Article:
Yes, TH, it was a good talk! I hope you didn't take my tone to be too antagonistic. I think your perspective on Disney's motivations and the take that their PR team may be behind the approach makes a lot of sense. Politicians do things for a lot of reasons, too, and thanks for reminding me of that. What I was trying to get at was that whatever Markey's motivation, Washington politics can be an interesting mix with entertainment business. I don't view one or the other as perfect or terrible. I love a lot of what Disney does, but I definitely see them as a corporation out to make money, not necessarily to better humanity. I guess a part of me is glad that someone from outside of the Disney bubble asked a question about this. Some (definitely not all) of what Markey said brought up questions I had wondered about myself. With Facebook changing privacy policies seemingly at random (often to try to support new revenue streams by selling information shared under the pretense of it being private), I think some folks, myself included, have questions about the direction corporations go with the data they mine from us. If Disney is successful in this venture, it seems likely to be repeated elsewhere. So now may be a good time to have these conversations. I don't see the theme park industry suffering as a result. I would imagine Markey to be quite an annoyance if you are a Disney exec. To me, it's just funny to watch. Some on these comments seem offended that anyone would challenge Disney's moral compass (or perhaps it is a stronger distrust of Washington politics). I don't mind politicians getting involved if the end result is a better product for the consumer. If we disagree, I respect that. Either way I've enjoyed our chat.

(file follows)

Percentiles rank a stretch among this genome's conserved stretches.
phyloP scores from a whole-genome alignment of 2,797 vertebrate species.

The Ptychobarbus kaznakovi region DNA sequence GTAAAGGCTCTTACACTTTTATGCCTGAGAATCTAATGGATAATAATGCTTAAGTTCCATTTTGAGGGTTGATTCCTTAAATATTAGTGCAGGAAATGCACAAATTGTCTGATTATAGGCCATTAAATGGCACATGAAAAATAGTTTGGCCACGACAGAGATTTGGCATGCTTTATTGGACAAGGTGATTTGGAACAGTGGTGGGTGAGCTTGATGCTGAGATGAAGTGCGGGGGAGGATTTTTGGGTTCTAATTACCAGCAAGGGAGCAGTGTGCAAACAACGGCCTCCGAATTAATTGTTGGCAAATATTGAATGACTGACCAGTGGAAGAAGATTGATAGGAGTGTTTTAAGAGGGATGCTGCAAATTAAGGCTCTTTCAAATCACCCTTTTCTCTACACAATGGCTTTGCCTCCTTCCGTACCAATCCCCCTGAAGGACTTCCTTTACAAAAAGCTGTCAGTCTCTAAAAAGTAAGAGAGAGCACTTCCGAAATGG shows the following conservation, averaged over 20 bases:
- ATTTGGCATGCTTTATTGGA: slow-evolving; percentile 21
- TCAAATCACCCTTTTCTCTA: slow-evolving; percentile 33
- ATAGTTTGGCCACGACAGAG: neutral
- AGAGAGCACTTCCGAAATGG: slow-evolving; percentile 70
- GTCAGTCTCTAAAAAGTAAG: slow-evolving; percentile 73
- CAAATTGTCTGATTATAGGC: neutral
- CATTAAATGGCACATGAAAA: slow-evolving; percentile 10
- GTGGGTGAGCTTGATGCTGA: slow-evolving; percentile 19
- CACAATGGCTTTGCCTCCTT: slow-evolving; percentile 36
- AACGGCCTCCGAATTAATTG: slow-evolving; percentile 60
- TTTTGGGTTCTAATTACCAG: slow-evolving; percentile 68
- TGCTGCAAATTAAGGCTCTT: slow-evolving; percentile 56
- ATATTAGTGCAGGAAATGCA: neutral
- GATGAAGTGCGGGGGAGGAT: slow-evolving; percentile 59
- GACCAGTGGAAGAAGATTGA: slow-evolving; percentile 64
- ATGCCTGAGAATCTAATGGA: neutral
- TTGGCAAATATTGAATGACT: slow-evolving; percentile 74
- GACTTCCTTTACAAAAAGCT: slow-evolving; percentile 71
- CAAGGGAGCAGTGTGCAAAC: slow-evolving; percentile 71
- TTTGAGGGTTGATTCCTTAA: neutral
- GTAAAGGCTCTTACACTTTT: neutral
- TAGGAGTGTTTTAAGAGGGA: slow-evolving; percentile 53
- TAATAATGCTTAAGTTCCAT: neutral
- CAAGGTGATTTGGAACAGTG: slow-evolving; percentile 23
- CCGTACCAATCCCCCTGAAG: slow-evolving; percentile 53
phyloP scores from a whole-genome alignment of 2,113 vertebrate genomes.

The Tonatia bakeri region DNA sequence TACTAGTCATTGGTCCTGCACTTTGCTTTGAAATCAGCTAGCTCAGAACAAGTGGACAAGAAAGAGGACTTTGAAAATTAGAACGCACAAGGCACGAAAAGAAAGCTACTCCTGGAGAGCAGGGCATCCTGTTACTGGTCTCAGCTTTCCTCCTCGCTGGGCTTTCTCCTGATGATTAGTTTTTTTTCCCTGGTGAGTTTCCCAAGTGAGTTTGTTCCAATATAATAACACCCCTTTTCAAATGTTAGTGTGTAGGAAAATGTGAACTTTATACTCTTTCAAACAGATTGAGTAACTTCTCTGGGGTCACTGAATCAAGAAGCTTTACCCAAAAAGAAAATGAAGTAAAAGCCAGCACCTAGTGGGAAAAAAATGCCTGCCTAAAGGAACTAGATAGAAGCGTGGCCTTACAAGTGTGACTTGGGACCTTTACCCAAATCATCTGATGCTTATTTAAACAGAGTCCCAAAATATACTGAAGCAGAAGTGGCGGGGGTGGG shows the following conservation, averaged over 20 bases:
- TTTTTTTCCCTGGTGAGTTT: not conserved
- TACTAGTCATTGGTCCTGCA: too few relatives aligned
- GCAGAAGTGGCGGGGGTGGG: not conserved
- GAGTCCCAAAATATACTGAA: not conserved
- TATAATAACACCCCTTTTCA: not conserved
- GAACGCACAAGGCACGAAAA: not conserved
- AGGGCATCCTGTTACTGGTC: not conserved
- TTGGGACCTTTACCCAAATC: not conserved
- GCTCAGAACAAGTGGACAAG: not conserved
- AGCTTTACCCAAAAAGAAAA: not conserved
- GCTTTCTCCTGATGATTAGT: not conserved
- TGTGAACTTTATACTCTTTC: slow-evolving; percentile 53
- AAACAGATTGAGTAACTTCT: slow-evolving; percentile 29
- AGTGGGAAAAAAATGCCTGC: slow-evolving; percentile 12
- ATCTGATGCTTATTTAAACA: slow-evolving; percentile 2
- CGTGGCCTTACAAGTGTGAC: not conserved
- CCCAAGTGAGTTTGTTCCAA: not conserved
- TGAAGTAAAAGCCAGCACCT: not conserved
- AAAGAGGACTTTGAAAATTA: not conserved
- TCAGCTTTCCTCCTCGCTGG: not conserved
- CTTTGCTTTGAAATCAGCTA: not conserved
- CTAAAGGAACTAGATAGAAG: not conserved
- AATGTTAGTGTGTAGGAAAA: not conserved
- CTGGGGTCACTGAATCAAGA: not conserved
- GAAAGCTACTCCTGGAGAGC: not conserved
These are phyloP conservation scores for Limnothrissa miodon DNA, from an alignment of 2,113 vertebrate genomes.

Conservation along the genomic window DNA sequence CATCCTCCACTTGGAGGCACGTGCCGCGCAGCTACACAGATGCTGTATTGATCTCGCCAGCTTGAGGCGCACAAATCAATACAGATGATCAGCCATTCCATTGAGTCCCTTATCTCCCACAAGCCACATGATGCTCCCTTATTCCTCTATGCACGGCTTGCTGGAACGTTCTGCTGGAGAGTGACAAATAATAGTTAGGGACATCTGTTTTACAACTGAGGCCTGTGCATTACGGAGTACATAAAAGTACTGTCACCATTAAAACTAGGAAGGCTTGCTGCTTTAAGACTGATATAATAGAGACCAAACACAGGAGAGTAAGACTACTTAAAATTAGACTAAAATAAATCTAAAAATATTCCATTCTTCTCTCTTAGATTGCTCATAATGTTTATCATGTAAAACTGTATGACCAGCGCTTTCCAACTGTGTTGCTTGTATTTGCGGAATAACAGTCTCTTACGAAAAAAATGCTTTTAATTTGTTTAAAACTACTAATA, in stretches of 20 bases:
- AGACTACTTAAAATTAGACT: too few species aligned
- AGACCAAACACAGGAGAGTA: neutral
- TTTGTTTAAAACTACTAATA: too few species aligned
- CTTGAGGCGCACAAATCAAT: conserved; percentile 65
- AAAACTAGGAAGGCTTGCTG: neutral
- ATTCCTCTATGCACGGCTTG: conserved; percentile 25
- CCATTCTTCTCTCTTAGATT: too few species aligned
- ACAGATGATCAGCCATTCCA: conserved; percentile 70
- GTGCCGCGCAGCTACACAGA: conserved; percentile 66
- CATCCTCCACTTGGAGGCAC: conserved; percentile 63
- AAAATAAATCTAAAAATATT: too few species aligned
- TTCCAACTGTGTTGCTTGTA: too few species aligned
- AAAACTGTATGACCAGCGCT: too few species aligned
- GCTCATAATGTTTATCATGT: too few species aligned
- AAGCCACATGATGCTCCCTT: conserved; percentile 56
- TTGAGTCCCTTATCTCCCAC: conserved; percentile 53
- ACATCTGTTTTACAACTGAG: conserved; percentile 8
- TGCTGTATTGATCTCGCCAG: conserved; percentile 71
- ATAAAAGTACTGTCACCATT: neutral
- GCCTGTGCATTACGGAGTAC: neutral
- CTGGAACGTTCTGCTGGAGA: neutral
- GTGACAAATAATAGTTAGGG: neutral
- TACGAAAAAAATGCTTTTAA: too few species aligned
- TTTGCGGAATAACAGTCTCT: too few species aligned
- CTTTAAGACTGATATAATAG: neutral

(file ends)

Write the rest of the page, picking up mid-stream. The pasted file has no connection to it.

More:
Published: January 31, 2013 at 4:47 PM
NB writes: "Defend Disney at all costs..."
I Respond: Verses "attack Disney at all times?"
I'm not sure about the use of the words "at all costs," but when it comes to my family members who are cast members, the hundreds of thousands of people in my community who rely on the hospitality industry for employment I advocate defending Disney, Universal, Sea World, Legoland, Fun World, Old Town, Busch Gardens whenever possible.